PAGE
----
Keeping up with the cosmologists

If I could alter my brain and adapt to one particular profession, high on my list would be a cosmologist. It’s just such a cool time to be alive, in terms of space probes confirming or disproving theories, and the universe throwing curve balls at every step. Unfortunately the maths is way beyond my capability1, but I’ve been roughly following the field for years and years. I find that it’s important to actually keep up with developments, as things are rapidly changing. For example, the last couple of years have seen large changes in the understanding of dark matter and dark energy.

Dark matter is matter that only indicates its existence through its gravitational effect on other matter – it’s not detectable in any other way. But another interpretation of this is that our understanding of gravity is wrong. This was still an option when I took an Open University cosmology course a few years back, but recent observations pretty much killed that theory.

Dark energy is the mysterious force causing the acceleration of the universe to increase, and analyses of the movements of massive-scale galaxy clusters have shown they move exactly as predicted by current theories of gravity – if dark energy were also a flaw in our understanding, it’d be detectable at those levels2.

We’re figuring this all out right now. That is cool. The best I can do is stand at the sidelines and catch what I can, which is why I like Astronomy Cast so much – I can follow recent developments without great amounts of effort on my part, which suits me just fine 🙂 Today’s episode caught me out – I thought I roughly understood the concept of the shape of the universe, but their recent episode on the topic caused many WTF moments. I’m a little out of date. It turns out that the WMAP probe has found the universe is likely to be totally flat – no matter how big a triangle you draw in space, the angles will always add up to 180 – but, this requires fine-tuning to an insane degree, as a difference of 1 in 447 sextillion in densities during the big bang would have created a non-flat universe. So there’s got to be either a) some new physics out there or b) a bajillion big bangs, and we have to be in one of them. Wow!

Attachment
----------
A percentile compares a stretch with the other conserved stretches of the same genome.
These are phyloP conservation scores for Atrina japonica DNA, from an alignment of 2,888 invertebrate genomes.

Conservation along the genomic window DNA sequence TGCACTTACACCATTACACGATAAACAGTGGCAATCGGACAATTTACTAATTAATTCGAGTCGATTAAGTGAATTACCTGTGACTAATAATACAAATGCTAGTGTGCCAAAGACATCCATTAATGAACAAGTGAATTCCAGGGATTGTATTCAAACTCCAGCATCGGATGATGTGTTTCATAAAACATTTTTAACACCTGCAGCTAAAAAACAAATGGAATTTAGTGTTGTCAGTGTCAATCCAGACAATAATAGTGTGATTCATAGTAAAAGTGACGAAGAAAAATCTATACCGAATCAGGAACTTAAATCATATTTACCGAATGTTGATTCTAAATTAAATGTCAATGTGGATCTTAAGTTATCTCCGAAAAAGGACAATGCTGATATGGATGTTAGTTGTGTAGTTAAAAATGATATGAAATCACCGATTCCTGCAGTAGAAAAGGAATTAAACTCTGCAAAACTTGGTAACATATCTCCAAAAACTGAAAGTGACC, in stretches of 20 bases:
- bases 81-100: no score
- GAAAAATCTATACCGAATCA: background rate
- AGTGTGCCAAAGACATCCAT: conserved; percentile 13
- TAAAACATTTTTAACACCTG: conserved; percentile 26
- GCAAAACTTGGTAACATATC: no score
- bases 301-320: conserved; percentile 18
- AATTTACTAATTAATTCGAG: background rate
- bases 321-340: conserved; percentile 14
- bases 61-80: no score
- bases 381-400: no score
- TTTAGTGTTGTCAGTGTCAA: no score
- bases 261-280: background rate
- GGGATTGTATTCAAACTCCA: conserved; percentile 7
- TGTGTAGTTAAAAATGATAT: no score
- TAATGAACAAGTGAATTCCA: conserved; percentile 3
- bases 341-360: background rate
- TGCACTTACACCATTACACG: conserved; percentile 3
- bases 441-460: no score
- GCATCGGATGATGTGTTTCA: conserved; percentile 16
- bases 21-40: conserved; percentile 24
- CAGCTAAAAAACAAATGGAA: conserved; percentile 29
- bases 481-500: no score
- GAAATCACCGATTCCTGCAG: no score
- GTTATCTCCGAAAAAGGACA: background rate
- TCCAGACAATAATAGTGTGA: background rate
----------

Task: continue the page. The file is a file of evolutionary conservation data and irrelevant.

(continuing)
Wish I could be a cosmologist. Can’t, though, but I’ll try to keep up – I’d hate to be alive and miss it all.

  1. took the maths A-level twice and got worse, baby []
  2. at least, I’m pretty sure this was the study, I can’t find a link right now though []